Hastinapur,

6. King Jitshatru of Panchal
(Kampilyapur).
The neck is the first part that starts
with Siva the vowel "u". Siva is the
naked god the Indus glyph is Aslisha
the serpent constellation "Bhuja"for the
Digambaras. While the top Indus glyph
is Sveta constelltion Aquilia Sarasvata
the Svetambara. The lower part being
Vishnu the top Sarasvata and Brahma.
In philosophy, infinity can be attributed to infinite dimensions, as for instance in
Kant's first antinomy. In both theology and philosophy, infinity is explored in articles
such as the Ultimate, the Absolute, God, and Zeno's paradoxes. In Greek
philosophy, for example in Anaximander, 'the Boundless' is the origin of all that is.
He took the beginning or first principle to be an endless, unlimited primordial mass
(ἄπειρον, apeiron).
The Jain metaphysics and mathematics was the first to define
and delineate different "types" of infinities (see history)
, including the difference
between countably infinite and uncountably infinite - a difference which came into
being much later in modern mathematics by the work of Georg Cantor.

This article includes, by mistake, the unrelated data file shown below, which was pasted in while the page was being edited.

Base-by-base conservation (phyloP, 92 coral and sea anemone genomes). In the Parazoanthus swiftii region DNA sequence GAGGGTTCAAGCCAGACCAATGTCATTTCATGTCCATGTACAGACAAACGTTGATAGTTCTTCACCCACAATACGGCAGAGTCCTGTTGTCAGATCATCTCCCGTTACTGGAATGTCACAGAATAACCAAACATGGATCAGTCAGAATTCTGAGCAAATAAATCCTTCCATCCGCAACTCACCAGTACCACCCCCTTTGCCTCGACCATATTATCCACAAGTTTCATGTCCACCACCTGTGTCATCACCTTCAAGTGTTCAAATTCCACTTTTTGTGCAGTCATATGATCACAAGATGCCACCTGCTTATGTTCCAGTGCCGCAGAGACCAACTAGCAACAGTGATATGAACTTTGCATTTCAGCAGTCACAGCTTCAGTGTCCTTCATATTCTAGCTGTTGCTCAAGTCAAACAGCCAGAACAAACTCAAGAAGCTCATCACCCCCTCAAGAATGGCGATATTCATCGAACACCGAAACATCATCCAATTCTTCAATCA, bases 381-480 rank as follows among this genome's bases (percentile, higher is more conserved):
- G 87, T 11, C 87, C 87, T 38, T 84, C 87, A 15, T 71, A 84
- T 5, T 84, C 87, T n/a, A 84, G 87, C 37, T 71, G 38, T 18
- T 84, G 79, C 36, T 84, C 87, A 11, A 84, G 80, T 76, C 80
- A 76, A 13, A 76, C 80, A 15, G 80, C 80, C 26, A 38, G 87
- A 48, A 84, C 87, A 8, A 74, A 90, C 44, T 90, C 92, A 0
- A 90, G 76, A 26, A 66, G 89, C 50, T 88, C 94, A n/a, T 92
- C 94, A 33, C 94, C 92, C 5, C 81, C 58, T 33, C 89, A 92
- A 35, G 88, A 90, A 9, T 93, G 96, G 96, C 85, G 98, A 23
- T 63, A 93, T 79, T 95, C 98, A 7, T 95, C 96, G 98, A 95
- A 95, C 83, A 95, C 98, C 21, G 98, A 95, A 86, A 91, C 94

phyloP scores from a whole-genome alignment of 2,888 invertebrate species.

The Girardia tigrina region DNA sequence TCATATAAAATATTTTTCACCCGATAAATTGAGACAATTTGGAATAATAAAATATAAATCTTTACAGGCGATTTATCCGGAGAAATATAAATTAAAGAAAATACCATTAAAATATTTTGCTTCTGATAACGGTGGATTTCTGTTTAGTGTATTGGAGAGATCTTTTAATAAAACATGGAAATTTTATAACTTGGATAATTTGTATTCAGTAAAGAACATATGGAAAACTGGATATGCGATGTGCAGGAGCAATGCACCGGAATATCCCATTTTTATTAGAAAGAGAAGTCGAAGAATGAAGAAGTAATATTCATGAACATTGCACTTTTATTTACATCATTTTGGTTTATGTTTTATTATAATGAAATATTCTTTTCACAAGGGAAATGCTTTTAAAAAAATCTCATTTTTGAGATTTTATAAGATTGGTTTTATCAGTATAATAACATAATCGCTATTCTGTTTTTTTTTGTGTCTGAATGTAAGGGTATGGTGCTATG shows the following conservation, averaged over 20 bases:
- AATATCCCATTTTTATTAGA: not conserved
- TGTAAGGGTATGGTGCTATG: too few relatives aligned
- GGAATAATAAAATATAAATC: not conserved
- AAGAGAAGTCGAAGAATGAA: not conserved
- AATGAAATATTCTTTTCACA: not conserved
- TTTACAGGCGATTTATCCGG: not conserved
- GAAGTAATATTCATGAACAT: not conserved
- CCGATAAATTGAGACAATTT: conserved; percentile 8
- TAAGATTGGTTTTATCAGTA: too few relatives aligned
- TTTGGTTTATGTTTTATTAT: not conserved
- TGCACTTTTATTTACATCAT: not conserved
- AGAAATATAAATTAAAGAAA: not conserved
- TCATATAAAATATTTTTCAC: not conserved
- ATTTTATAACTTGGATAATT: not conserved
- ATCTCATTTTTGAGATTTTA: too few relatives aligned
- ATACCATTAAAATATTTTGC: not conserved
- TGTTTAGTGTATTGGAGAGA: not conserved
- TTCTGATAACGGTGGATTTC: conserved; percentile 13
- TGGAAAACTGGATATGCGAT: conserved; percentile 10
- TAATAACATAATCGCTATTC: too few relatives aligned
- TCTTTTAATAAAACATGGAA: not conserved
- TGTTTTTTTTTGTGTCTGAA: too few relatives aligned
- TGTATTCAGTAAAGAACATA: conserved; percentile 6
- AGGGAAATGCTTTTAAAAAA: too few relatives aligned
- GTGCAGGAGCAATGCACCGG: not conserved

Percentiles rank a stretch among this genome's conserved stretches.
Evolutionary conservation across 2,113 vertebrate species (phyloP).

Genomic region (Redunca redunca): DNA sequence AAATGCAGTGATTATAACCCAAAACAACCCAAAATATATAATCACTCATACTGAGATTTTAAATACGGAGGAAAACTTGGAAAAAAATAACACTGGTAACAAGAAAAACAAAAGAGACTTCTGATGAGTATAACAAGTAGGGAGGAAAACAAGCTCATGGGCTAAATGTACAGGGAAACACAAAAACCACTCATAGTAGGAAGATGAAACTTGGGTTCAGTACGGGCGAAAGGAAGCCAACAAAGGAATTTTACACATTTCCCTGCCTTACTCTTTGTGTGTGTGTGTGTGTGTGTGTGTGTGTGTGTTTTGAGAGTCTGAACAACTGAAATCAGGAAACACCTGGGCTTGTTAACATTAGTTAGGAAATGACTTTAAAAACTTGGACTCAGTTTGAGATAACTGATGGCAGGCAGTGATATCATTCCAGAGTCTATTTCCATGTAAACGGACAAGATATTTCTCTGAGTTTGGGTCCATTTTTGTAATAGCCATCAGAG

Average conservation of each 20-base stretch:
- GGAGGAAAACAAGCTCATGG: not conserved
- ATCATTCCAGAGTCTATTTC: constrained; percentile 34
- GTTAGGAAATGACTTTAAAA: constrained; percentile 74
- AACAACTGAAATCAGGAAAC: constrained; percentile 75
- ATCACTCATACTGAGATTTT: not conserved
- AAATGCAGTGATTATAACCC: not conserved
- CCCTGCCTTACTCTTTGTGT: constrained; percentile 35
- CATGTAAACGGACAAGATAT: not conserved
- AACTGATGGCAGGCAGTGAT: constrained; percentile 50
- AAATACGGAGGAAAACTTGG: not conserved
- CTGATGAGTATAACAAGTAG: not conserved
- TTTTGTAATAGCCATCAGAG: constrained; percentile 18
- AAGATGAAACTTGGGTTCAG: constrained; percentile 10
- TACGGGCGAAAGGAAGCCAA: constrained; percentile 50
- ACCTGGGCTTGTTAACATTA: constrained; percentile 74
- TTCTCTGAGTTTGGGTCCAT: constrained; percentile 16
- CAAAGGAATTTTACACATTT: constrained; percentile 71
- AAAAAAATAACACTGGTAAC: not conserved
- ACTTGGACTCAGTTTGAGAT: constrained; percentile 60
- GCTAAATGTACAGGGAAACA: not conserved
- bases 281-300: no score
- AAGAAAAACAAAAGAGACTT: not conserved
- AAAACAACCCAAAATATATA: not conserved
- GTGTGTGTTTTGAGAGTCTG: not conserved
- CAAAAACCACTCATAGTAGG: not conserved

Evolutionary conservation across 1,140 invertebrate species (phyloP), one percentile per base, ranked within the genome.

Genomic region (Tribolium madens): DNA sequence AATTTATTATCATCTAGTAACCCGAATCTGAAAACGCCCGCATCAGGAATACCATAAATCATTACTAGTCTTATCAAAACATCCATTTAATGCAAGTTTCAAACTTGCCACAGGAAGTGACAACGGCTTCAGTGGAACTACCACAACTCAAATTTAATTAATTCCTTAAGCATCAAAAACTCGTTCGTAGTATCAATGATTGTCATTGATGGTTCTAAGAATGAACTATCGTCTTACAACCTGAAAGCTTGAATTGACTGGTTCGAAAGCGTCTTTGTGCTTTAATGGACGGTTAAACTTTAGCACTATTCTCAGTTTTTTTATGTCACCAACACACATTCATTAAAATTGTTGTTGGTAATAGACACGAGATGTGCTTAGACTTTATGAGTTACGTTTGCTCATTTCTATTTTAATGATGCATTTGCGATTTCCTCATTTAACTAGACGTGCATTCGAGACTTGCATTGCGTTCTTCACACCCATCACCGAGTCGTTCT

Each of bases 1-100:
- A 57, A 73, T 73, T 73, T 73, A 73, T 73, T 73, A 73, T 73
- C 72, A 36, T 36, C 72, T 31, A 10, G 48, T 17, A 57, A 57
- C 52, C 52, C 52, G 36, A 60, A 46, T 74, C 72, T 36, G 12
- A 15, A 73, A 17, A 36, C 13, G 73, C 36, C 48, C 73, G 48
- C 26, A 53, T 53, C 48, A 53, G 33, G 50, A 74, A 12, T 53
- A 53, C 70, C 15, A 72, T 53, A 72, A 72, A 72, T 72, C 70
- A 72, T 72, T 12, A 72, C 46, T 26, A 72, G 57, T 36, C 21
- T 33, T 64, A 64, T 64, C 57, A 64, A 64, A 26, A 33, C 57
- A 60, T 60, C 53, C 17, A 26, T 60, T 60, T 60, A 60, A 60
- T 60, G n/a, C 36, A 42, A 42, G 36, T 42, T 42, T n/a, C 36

The Jain mathematical text Surya Prajnapti (c. 400 BC) classifies all numbers into
three sets: enumerable, innumerable, and infinite. Each of these was further
subdivided into three orders:
Enumerable: lowest, intermediate and highest
Innumerable: nearly innumerable, truly innumerable and innumerably innumerable
Infinite: nearly infinite, truly infinite, infinitely infinite

Jain theory of numbers (See IIIrd section for various infinities)
The Jains were the first to discard the idea that all infinites were the same or equal.
They recognized different types of infinities: infinite in length (one dimension),
infinite in area (two dimensions), infinite in volume (three dimensions), and infinite